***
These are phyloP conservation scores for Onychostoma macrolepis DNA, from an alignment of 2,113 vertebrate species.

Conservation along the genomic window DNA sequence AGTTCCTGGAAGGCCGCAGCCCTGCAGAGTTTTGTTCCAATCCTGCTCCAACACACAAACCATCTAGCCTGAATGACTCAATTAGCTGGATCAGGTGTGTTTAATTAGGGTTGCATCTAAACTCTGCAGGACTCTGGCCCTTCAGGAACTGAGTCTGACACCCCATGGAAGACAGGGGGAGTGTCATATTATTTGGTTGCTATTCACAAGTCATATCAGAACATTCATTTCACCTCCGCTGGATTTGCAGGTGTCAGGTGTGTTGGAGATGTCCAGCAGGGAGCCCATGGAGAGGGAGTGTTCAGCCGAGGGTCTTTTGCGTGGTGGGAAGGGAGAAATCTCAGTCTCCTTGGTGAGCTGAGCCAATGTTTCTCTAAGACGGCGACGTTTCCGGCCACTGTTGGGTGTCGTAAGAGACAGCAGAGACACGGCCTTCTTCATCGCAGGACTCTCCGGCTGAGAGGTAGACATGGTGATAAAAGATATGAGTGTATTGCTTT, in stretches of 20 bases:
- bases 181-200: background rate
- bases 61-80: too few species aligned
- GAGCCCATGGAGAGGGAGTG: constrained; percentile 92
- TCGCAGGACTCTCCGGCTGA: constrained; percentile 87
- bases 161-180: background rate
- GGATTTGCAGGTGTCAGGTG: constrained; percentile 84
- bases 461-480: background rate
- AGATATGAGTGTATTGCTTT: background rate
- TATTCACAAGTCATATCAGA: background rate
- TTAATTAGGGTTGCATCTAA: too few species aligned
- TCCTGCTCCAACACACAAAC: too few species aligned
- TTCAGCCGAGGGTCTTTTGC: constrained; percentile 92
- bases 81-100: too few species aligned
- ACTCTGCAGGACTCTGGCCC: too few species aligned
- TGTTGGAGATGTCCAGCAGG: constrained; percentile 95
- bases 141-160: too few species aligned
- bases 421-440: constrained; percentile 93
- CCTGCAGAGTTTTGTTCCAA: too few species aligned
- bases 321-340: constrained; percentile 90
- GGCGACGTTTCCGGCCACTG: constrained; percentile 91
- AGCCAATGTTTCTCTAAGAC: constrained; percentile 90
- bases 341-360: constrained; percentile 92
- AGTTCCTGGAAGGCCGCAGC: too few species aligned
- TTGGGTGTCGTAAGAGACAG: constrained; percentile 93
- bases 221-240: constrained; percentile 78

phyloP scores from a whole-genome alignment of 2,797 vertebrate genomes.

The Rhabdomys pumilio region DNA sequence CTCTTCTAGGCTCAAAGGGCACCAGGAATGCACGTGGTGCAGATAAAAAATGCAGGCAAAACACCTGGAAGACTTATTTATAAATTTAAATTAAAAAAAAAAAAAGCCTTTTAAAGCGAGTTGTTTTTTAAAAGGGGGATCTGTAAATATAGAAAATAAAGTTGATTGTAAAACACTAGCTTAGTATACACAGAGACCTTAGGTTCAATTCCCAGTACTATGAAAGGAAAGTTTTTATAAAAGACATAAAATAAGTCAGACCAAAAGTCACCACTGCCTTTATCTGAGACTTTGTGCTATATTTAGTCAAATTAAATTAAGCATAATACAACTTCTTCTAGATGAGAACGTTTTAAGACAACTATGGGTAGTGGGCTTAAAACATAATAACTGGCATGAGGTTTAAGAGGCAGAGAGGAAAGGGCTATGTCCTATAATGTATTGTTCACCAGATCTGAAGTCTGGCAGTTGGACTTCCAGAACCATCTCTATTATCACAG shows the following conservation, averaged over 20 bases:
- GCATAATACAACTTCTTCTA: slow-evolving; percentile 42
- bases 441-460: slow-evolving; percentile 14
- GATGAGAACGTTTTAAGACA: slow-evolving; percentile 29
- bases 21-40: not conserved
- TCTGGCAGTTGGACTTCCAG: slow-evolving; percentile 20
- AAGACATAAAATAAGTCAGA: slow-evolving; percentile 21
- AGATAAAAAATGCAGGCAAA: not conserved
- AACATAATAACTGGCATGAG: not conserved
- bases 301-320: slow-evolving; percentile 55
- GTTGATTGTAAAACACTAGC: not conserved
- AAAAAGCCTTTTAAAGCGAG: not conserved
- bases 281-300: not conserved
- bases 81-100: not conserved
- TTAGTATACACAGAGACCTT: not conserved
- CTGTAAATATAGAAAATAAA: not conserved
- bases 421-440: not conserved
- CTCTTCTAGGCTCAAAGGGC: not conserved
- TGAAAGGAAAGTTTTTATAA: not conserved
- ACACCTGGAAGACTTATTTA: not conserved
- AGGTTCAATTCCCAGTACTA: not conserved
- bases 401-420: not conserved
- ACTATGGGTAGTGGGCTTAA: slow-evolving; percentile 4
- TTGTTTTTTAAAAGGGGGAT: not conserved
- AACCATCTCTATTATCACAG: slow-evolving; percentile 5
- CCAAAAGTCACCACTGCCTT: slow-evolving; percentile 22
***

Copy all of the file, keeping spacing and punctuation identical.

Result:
These are phyloP conservation scores for Onychostoma macrolepis DNA, from an alignment of 2,113 vertebrate species.

Conservation along the genomic window DNA sequence AGTTCCTGGAAGGCCGCAGCCCTGCAGAGTTTTGTTCCAATCCTGCTCCAACACACAAACCATCTAGCCTGAATGACTCAATTAGCTGGATCAGGTGTGTTTAATTAGGGTTGCATCTAAACTCTGCAGGACTCTGGCCCTTCAGGAACTGAGTCTGACACCCCATGGAAGACAGGGGGAGTGTCATATTATTTGGTTGCTATTCACAAGTCATATCAGAACATTCATTTCACCTCCGCTGGATTTGCAGGTGTCAGGTGTGTTGGAGATGTCCAGCAGGGAGCCCATGGAGAGGGAGTGTTCAGCCGAGGGTCTTTTGCGTGGTGGGAAGGGAGAAATCTCAGTCTCCTTGGTGAGCTGAGCCAATGTTTCTCTAAGACGGCGACGTTTCCGGCCACTGTTGGGTGTCGTAAGAGACAGCAGAGACACGGCCTTCTTCATCGCAGGACTCTCCGGCTGAGAGGTAGACATGGTGATAAAAGATATGAGTGTATTGCTTT, in stretches of 20 bases:
- bases 181-200: background rate
- bases 61-80: too few species aligned
- GAGCCCATGGAGAGGGAGTG: constrained; percentile 92
- TCGCAGGACTCTCCGGCTGA: constrained; percentile 87
- bases 161-180: background rate
- GGATTTGCAGGTGTCAGGTG: constrained; percentile 84
- bases 461-480: background rate
- AGATATGAGTGTATTGCTTT: background rate
- TATTCACAAGTCATATCAGA: background rate
- TTAATTAGGGTTGCATCTAA: too few species aligned
- TCCTGCTCCAACACACAAAC: too few species aligned
- TTCAGCCGAGGGTCTTTTGC: constrained; percentile 92
- bases 81-100: too few species aligned
- ACTCTGCAGGACTCTGGCCC: too few species aligned
- TGTTGGAGATGTCCAGCAGG: constrained; percentile 95
- bases 141-160: too few species aligned
- bases 421-440: constrained; percentile 93
- CCTGCAGAGTTTTGTTCCAA: too few species aligned
- bases 321-340: constrained; percentile 90
- GGCGACGTTTCCGGCCACTG: constrained; percentile 91
- AGCCAATGTTTCTCTAAGAC: constrained; percentile 90
- bases 341-360: constrained; percentile 92
- AGTTCCTGGAAGGCCGCAGC: too few species aligned
- TTGGGTGTCGTAAGAGACAG: constrained; percentile 93
- bases 221-240: constrained; percentile 78

phyloP scores from a whole-genome alignment of 2,797 vertebrate genomes.

The Rhabdomys pumilio region DNA sequence CTCTTCTAGGCTCAAAGGGCACCAGGAATGCACGTGGTGCAGATAAAAAATGCAGGCAAAACACCTGGAAGACTTATTTATAAATTTAAATTAAAAAAAAAAAAAGCCTTTTAAAGCGAGTTGTTTTTTAAAAGGGGGATCTGTAAATATAGAAAATAAAGTTGATTGTAAAACACTAGCTTAGTATACACAGAGACCTTAGGTTCAATTCCCAGTACTATGAAAGGAAAGTTTTTATAAAAGACATAAAATAAGTCAGACCAAAAGTCACCACTGCCTTTATCTGAGACTTTGTGCTATATTTAGTCAAATTAAATTAAGCATAATACAACTTCTTCTAGATGAGAACGTTTTAAGACAACTATGGGTAGTGGGCTTAAAACATAATAACTGGCATGAGGTTTAAGAGGCAGAGAGGAAAGGGCTATGTCCTATAATGTATTGTTCACCAGATCTGAAGTCTGGCAGTTGGACTTCCAGAACCATCTCTATTATCACAG shows the following conservation, averaged over 20 bases:
- GCATAATACAACTTCTTCTA: slow-evolving; percentile 42
- bases 441-460: slow-evolving; percentile 14
- GATGAGAACGTTTTAAGACA: slow-evolving; percentile 29
- bases 21-40: not conserved
- TCTGGCAGTTGGACTTCCAG: slow-evolving; percentile 20
- AAGACATAAAATAAGTCAGA: slow-evolving; percentile 21
- AGATAAAAAATGCAGGCAAA: not conserved
- AACATAATAACTGGCATGAG: not conserved
- bases 301-320: slow-evolving; percentile 55
- GTTGATTGTAAAACACTAGC: not conserved
- AAAAAGCCTTTTAAAGCGAG: not conserved
- bases 281-300: not conserved
- bases 81-100: not conserved
- TTAGTATACACAGAGACCTT: not conserved
- CTGTAAATATAGAAAATAAA: not conserved
- bases 421-440: not conserved
- CTCTTCTAGGCTCAAAGGGC: not conserved
- TGAAAGGAAAGTTTTTATAA: not conserved
- ACACCTGGAAGACTTATTTA: not conserved
- AGGTTCAATTCCCAGTACTA: not conserved
- bases 401-420: not conserved
- ACTATGGGTAGTGGGCTTAA: slow-evolving; percentile 4
- TTGTTTTTTAAAAGGGGGAT: not conserved
- AACCATCTCTATTATCACAG: slow-evolving; percentile 5
- CCAAAAGTCACCACTGCCTT: slow-evolving; percentile 22